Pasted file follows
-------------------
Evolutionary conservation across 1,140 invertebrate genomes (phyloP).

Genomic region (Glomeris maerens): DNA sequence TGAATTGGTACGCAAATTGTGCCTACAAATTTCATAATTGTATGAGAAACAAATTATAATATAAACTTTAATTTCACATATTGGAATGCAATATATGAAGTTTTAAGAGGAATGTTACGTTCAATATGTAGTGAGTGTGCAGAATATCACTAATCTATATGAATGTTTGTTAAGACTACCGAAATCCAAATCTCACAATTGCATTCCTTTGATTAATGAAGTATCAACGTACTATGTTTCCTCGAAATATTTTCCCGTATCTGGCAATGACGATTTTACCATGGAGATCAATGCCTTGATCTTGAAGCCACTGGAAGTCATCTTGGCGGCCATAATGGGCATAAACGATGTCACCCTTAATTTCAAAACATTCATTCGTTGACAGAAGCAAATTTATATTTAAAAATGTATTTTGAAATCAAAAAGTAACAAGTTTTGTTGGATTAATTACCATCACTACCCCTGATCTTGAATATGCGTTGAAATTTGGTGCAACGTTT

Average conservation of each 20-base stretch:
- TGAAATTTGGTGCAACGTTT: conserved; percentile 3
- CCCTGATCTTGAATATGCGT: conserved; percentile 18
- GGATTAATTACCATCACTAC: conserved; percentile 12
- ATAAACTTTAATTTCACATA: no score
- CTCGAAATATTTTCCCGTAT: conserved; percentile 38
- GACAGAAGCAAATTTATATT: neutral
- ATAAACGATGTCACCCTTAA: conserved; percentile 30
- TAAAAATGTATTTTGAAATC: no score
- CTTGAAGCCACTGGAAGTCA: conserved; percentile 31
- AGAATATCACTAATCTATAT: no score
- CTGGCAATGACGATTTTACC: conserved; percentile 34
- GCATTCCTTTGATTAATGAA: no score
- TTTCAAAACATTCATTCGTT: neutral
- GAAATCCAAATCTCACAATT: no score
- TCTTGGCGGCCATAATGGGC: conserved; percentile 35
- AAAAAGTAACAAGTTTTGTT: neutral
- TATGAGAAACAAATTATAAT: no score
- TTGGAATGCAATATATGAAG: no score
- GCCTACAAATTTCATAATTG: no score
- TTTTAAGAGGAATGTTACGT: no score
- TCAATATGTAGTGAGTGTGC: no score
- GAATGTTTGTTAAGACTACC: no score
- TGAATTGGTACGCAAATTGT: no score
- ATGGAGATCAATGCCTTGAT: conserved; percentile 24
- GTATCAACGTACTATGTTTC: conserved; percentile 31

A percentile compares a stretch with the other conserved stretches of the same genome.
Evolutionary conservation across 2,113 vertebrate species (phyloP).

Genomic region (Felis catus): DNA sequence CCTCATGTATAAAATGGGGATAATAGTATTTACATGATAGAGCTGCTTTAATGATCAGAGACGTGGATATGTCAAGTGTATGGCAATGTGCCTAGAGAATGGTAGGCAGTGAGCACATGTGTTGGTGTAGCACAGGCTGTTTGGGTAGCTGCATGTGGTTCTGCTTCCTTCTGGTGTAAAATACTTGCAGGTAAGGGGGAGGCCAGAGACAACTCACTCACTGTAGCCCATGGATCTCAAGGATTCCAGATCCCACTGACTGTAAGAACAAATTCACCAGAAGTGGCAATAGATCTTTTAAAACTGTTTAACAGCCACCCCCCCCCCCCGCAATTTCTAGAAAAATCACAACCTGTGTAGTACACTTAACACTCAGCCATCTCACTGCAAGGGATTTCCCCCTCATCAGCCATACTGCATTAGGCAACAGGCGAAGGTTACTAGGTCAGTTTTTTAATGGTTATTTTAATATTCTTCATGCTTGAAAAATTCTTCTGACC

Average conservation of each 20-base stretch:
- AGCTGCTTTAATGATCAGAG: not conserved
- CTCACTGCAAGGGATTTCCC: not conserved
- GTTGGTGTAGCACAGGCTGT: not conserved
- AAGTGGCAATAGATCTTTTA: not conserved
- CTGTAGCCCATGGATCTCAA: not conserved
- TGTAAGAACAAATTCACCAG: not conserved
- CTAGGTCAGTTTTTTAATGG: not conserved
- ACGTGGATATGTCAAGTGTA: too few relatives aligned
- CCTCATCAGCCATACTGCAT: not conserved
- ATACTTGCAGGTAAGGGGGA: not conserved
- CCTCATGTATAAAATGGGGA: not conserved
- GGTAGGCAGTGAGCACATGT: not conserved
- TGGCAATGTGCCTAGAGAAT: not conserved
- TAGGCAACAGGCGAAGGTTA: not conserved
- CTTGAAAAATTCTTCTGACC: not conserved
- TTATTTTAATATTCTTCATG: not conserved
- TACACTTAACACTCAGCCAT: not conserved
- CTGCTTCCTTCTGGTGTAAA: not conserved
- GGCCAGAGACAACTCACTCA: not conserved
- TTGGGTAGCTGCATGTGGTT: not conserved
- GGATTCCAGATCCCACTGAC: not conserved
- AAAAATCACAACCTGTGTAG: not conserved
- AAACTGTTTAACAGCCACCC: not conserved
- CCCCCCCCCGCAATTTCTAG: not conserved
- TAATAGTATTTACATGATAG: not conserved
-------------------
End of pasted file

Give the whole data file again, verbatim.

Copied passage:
Evolutionary conservation across 1,140 invertebrate genomes (phyloP).

Genomic region (Glomeris maerens): DNA sequence TGAATTGGTACGCAAATTGTGCCTACAAATTTCATAATTGTATGAGAAACAAATTATAATATAAACTTTAATTTCACATATTGGAATGCAATATATGAAGTTTTAAGAGGAATGTTACGTTCAATATGTAGTGAGTGTGCAGAATATCACTAATCTATATGAATGTTTGTTAAGACTACCGAAATCCAAATCTCACAATTGCATTCCTTTGATTAATGAAGTATCAACGTACTATGTTTCCTCGAAATATTTTCCCGTATCTGGCAATGACGATTTTACCATGGAGATCAATGCCTTGATCTTGAAGCCACTGGAAGTCATCTTGGCGGCCATAATGGGCATAAACGATGTCACCCTTAATTTCAAAACATTCATTCGTTGACAGAAGCAAATTTATATTTAAAAATGTATTTTGAAATCAAAAAGTAACAAGTTTTGTTGGATTAATTACCATCACTACCCCTGATCTTGAATATGCGTTGAAATTTGGTGCAACGTTT

Average conservation of each 20-base stretch:
- TGAAATTTGGTGCAACGTTT: conserved; percentile 3
- CCCTGATCTTGAATATGCGT: conserved; percentile 18
- GGATTAATTACCATCACTAC: conserved; percentile 12
- ATAAACTTTAATTTCACATA: no score
- CTCGAAATATTTTCCCGTAT: conserved; percentile 38
- GACAGAAGCAAATTTATATT: neutral
- ATAAACGATGTCACCCTTAA: conserved; percentile 30
- TAAAAATGTATTTTGAAATC: no score
- CTTGAAGCCACTGGAAGTCA: conserved; percentile 31
- AGAATATCACTAATCTATAT: no score
- CTGGCAATGACGATTTTACC: conserved; percentile 34
- GCATTCCTTTGATTAATGAA: no score
- TTTCAAAACATTCATTCGTT: neutral
- GAAATCCAAATCTCACAATT: no score
- TCTTGGCGGCCATAATGGGC: conserved; percentile 35
- AAAAAGTAACAAGTTTTGTT: neutral
- TATGAGAAACAAATTATAAT: no score
- TTGGAATGCAATATATGAAG: no score
- GCCTACAAATTTCATAATTG: no score
- TTTTAAGAGGAATGTTACGT: no score
- TCAATATGTAGTGAGTGTGC: no score
- GAATGTTTGTTAAGACTACC: no score
- TGAATTGGTACGCAAATTGT: no score
- ATGGAGATCAATGCCTTGAT: conserved; percentile 24
- GTATCAACGTACTATGTTTC: conserved; percentile 31

A percentile compares a stretch with the other conserved stretches of the same genome.
Evolutionary conservation across 2,113 vertebrate species (phyloP).

Genomic region (Felis catus): DNA sequence CCTCATGTATAAAATGGGGATAATAGTATTTACATGATAGAGCTGCTTTAATGATCAGAGACGTGGATATGTCAAGTGTATGGCAATGTGCCTAGAGAATGGTAGGCAGTGAGCACATGTGTTGGTGTAGCACAGGCTGTTTGGGTAGCTGCATGTGGTTCTGCTTCCTTCTGGTGTAAAATACTTGCAGGTAAGGGGGAGGCCAGAGACAACTCACTCACTGTAGCCCATGGATCTCAAGGATTCCAGATCCCACTGACTGTAAGAACAAATTCACCAGAAGTGGCAATAGATCTTTTAAAACTGTTTAACAGCCACCCCCCCCCCCCGCAATTTCTAGAAAAATCACAACCTGTGTAGTACACTTAACACTCAGCCATCTCACTGCAAGGGATTTCCCCCTCATCAGCCATACTGCATTAGGCAACAGGCGAAGGTTACTAGGTCAGTTTTTTAATGGTTATTTTAATATTCTTCATGCTTGAAAAATTCTTCTGACC

Average conservation of each 20-base stretch:
- AGCTGCTTTAATGATCAGAG: not conserved
- CTCACTGCAAGGGATTTCCC: not conserved
- GTTGGTGTAGCACAGGCTGT: not conserved
- AAGTGGCAATAGATCTTTTA: not conserved
- CTGTAGCCCATGGATCTCAA: not conserved
- TGTAAGAACAAATTCACCAG: not conserved
- CTAGGTCAGTTTTTTAATGG: not conserved
- ACGTGGATATGTCAAGTGTA: too few relatives aligned
- CCTCATCAGCCATACTGCAT: not conserved
- ATACTTGCAGGTAAGGGGGA: not conserved
- CCTCATGTATAAAATGGGGA: not conserved
- GGTAGGCAGTGAGCACATGT: not conserved
- TGGCAATGTGCCTAGAGAAT: not conserved
- TAGGCAACAGGCGAAGGTTA: not conserved
- CTTGAAAAATTCTTCTGACC: not conserved
- TTATTTTAATATTCTTCATG: not conserved
- TACACTTAACACTCAGCCAT: not conserved
- CTGCTTCCTTCTGGTGTAAA: not conserved
- GGCCAGAGACAACTCACTCA: not conserved
- TTGGGTAGCTGCATGTGGTT: not conserved
- GGATTCCAGATCCCACTGAC: not conserved
- AAAAATCACAACCTGTGTAG: not conserved
- AAACTGTTTAACAGCCACCC: not conserved
- CCCCCCCCCGCAATTTCTAG: not conserved
- TAATAGTATTTACATGATAG: not conserved